Texomans feel the effects of Sandy

By: Victoria Maranan Email
By: Victoria Maranan Email

GRAYSON CO., TX-As post tropical storm Sandy slams the east coast, Texomans might not feel the wind and rain but we'll feel the effects even thousands of miles away.
Victoria Maranan was at the Salvation Army where volunteers are on standby to head east, even as they worry about their own families.

Monday morning, the Sherman Salvation Army was placed on standby in case they are needed to help those affected by Sandy. I spoke with the agency director, who told us what they are doing to get ready and about his own son who's in the path of the storm.

Sherman Salvation Army Maj. Don Wildish's son is on the east coast working for the Salvation Army in Washington D.C.

"The storm is upon him, the wind is blowing quite a bit. He still has electricity, flooding has not begun, I certainly hope flooding doesn't come," he said. "Of course, we're quite concerned about him but being a Salvation Army officer, he's well trained to handle himself in disaster situations. I know he'll do a fine job."

Monday morning, the Sherman Salvation Army was put on standby in case mutual aid is needed up north.

"With us having one of the top units in the state of Texas, I believe that being placed on standby means we'll probably one of the first ones to get in from Texas," Wildish said.

He said they keep the canteen plugged in and stocked up so when they get called in to respond to a disaster, they are ready to go.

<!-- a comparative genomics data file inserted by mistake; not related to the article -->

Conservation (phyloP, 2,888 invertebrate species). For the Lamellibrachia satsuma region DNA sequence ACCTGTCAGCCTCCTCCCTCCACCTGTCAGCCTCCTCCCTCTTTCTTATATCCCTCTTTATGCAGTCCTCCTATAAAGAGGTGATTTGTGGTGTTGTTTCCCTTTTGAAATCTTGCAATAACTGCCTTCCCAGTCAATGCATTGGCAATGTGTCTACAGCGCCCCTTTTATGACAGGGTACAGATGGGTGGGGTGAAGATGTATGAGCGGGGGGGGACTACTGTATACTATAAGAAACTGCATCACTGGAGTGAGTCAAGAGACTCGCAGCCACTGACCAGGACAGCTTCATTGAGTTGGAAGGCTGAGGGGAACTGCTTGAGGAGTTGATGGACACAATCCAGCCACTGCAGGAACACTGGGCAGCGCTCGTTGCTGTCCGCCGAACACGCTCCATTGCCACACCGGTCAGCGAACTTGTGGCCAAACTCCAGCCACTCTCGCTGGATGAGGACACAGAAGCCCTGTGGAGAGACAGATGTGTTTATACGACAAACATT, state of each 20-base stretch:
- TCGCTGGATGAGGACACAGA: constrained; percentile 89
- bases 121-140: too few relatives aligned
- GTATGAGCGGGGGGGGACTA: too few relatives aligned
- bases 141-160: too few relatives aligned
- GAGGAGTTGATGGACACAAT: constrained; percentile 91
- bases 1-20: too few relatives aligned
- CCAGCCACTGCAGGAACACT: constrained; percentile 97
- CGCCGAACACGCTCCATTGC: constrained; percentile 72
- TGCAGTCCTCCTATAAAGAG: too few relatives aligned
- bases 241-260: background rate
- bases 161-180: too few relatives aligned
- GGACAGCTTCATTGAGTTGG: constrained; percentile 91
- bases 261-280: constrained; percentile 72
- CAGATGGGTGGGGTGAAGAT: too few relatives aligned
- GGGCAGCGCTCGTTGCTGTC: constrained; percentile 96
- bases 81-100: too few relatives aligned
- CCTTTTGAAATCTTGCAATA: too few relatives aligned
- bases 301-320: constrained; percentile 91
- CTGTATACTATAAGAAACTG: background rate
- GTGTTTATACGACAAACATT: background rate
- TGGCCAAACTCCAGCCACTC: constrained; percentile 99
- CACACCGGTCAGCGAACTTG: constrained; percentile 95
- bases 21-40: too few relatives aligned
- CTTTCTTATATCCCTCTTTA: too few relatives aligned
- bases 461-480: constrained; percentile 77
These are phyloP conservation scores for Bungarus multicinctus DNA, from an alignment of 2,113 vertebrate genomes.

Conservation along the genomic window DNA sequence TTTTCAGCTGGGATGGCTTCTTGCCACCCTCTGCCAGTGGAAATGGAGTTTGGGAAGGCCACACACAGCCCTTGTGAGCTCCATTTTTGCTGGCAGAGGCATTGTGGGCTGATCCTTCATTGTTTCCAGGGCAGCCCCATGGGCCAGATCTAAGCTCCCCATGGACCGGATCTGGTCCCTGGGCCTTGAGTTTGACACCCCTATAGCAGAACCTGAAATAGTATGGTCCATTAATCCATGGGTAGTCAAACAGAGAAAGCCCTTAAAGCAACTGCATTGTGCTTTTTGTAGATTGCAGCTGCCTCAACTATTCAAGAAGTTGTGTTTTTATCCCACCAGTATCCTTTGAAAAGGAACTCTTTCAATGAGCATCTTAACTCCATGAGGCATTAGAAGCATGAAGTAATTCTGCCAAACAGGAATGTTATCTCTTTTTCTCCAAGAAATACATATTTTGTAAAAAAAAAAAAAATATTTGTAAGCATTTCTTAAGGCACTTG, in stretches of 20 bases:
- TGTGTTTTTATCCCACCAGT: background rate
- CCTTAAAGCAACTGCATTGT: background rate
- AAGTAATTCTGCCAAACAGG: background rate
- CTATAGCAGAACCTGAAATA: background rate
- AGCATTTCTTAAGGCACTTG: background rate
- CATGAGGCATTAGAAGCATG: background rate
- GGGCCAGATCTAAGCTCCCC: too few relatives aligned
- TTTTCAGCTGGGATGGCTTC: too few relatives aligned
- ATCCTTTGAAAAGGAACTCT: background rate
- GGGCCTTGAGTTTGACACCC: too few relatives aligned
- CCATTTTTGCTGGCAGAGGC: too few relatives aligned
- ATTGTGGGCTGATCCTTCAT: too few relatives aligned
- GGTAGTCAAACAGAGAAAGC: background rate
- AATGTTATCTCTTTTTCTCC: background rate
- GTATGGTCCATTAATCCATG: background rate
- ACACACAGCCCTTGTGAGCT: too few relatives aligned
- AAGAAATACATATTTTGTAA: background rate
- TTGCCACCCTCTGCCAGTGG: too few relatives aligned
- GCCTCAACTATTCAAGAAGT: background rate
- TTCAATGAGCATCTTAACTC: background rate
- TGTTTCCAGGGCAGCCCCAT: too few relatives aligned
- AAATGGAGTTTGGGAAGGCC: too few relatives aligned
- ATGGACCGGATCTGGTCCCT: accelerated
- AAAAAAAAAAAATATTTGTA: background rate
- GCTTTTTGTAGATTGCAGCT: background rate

Wildish said they are no strangers to big disasters.

"We're well experienced with that, probably more experienced than we care to be. But yes, we're ready," he said.

Denison resident Ilona Nogarr's children also live along the east coast.

"I'm kinda a little scared, especially I'm scared of Virginia more than of Maryland because my son lives in a little peninsula and it's surrounded by water and it's already flooding," she said.

Nogarr said so far, her son and daughter are both safe.

"I just talked to both of them today and my son was calm, he told me that he's not going anywhere. I told him it's not a good idea," she said.

Like Nogarr, Wildish said while he's worried about his son, he knows what to do and how to help others when disaster strikes.

"He is anticipating that the storm will come in even heavier but he's been placed on standby," he said.

And so has he.

"When we're ready to respond, our disaster unit will be able to leave here within 30 minutes."

Wildish said they will be given two days to a week heads-up if they get called in to respond to the northeast. He said the canteen is stocked with enough food to feed 5,000 people.


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